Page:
A surge in business confidence in Rotorua is a big part of the Bay of Plenty again topping the country in the latest Westpac McDermott Miller Regional Economic Confidence Report.

Bay of Plenty topped the country in its economic confidence for the fourth consecutive quarter, according to March quarterly report.

Regional economic confidence slipped slightly, to a net 35 per cent of respondents feeling optimistic about the outlook.

Rotorua Chamber of Commerce chief executive Darrin Walsh said the confidence shown in the survey mirrored what was being seen in the streets. He said the confidence was largely driven by tourism, but most industries were feeling that confidence.


"Rotorua would be a very large contributor to the Bay numbers."

He said that in the past the Bay statistics were largely seen as Tauranga statistics and from a Rotorua perspective there was a bit of disengagement but now Rotorua was a key contributor to that positivity.

Westpac industry economist David Norman said: "Tourism is booming with guest nights approaching 3.5 million a year, huge growth in population is driving new dwelling construction activity, and the horticulture sector is enjoying a purple patch. Although the forestry outlook is not so good, the region is far less exposed to dairy, which is in dire straits."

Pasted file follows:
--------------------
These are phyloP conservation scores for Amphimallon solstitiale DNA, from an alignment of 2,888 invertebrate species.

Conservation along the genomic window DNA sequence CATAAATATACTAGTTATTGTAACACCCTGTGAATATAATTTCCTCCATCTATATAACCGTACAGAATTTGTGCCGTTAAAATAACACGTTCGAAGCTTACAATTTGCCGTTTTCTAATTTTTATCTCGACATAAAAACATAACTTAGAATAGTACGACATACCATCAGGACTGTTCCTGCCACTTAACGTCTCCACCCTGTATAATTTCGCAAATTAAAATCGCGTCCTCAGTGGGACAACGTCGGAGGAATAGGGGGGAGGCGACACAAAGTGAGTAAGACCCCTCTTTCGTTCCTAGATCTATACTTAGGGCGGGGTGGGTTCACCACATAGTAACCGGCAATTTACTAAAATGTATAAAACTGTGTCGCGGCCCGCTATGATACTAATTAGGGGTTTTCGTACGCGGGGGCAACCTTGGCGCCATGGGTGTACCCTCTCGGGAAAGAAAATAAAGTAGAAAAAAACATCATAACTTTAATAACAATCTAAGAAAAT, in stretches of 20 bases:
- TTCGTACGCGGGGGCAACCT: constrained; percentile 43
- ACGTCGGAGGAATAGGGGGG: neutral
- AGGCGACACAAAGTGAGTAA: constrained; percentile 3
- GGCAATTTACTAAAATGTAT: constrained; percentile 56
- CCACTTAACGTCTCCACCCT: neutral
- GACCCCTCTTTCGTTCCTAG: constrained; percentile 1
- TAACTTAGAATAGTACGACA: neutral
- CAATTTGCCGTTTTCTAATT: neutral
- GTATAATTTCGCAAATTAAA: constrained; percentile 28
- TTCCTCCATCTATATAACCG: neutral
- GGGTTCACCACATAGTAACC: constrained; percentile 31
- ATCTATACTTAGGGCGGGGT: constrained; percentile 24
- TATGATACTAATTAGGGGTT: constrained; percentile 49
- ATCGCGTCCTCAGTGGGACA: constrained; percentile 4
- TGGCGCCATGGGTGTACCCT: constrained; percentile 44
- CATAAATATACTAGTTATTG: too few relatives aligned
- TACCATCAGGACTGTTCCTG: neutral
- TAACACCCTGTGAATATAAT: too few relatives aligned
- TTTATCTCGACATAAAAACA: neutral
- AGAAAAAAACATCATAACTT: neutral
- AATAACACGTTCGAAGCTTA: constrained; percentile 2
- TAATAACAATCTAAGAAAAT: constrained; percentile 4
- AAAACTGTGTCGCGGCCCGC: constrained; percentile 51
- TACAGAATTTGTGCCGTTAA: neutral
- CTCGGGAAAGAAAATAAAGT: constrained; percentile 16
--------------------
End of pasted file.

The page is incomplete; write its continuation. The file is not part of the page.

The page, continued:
Mr Norman said he expected much of the same for the rest of the year.

"From a regional perspective you're seeing a resurgence in the horticulture sector, strong population growth, migrants coming in but New Zealanders not leaving.

"You're seeing forestry, which is not particularly strong at the moment, but not as negatively affected by China as some other sectors," he said.

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"The one big worry for a Bay of Plenty person is if forestry does get hit hard."

Tauranga mayor Stuart Crosby said the result reflected the strong economy in Tauranga and the rest of the Bay but offered a word of caution.

"We have to support our growth with sustainable businesses that provide higher incomes. Tauranga is going to become a more expensive place to live because of the economy. It's going to require a lot of forward planning and commitment by many to retain the growth."

The Bay of Plenty's confidence score was closely followed by the Gisborne/Hawke's Bay region on 33.4 per cent - the only region where confidence increased during the quarter.